Cornish Playhouse at Seattle Center
January 25, 2019
“3X3” Program: The Most Elusive Hold, This mountain, Trail of Soles
Two incidents in my ancestral past were brought to mind by Whim W’him’s latest bill, 3 x 3, where two of the three works depicted immigrant journeys, at least it appeared so to me. The first was how my maternal great grandfather had the courage to bring his family and emigrate from a border town in what is now Poland (sometimes it was in Germany, sometimes in France, depending on who won the latest skirmish) to, of all places with a great name in the US, Sheboygan, Wisconsin, in 1847, the city itself having only been established in 1846.
The other was my maternal great grandmother who had the wonderful name of California Van Hagen Bogue (whose own mother left Holland with her husband as they were not allowed to marry there due to class differences) who survived an 1867 shipwreck off the coast of Central America. In each case, I’ve asked, Why did they move initially? How did they overcome what difficulties they must have encountered and how did they make do? What was their community and how was it re-built?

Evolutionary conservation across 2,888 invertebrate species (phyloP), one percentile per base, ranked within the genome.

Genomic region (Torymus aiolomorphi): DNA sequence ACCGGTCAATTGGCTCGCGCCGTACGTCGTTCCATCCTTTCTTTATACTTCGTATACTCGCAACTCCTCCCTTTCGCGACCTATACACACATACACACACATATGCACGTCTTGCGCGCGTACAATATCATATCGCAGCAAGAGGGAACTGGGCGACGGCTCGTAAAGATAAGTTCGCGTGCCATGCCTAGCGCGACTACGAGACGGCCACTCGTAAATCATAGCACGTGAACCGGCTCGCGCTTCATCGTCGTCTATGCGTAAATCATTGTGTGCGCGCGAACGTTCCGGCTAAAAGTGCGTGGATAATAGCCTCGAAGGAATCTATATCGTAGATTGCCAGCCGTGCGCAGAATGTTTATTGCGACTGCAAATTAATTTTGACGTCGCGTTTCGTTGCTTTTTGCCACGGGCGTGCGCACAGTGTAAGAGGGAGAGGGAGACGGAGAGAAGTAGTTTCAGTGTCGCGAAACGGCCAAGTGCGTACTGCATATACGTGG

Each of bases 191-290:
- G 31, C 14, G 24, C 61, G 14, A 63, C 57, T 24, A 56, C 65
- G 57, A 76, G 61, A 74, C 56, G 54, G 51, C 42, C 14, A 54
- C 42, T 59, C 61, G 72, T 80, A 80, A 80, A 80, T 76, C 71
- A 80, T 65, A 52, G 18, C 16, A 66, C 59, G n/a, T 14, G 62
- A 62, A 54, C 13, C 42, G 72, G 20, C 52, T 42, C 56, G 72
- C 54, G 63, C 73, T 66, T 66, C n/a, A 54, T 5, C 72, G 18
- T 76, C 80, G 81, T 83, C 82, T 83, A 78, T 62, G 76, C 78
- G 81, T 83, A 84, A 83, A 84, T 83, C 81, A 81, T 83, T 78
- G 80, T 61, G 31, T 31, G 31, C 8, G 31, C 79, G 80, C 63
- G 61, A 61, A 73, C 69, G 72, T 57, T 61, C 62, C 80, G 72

Olivier Wevers’ Trail of Soles (which features many pairs of shoes on stage, used in various ways) is a very strong piece that shows the isolation and bias toward one person, danced by Cameron Birts, and how his relationship with the other cast members changes and evolves as they, individually and as a group, face the unknown. Set to the hauntingly beautiful score of Polish composer Henryk Górecki (I think his Symphony No. 3, Op. 36, also known as the Symphony of Sorrowful Songs), Trail of Soles is a mature choreographic work that bears repeating and seeing again.
Likewise, Zoe Scofield’s This mountain is also a mature work by an experienced choreographer who understands and effectively deploys classic compositional tools that build into a moving dance. It begins with the cast upstage in a narrow curtain opening, moving toward the audience in a walking pattern where they take turns in front of and replacing each other, passing one front to back. The work states its theme well, develops it, and then returns to its opening motif. The dance also spoke to me of a body or community of individuals migrating and changing due to circumstances.
Yin Yue made the first work on the program, The Most Elusive Hold which I found to be a mercurial dance that challenged its cast of five dancers, Liane Aung, Jane Cracovaner, Adrian Hoffman, Jim Kent, and Karl Watson, with a dense amount of complex material in a relatively quick pace throughout.
Bravo to the Whim W’him dancers for their bravery in venturing out with three new works, each a good challenge and “main-stage worthy.” Aung, Birts, Hoffman, Kent, Mia Monteabaro, Cracovaner, and Watson make a great team and it’s a joy to see them in the programs and how they adapt to the varying demands each choreographer places on them.
Next up is Wevers’ collaboration with Early Music Seattle in Pergolesi’s Stabat Mater, February 23 and 24th.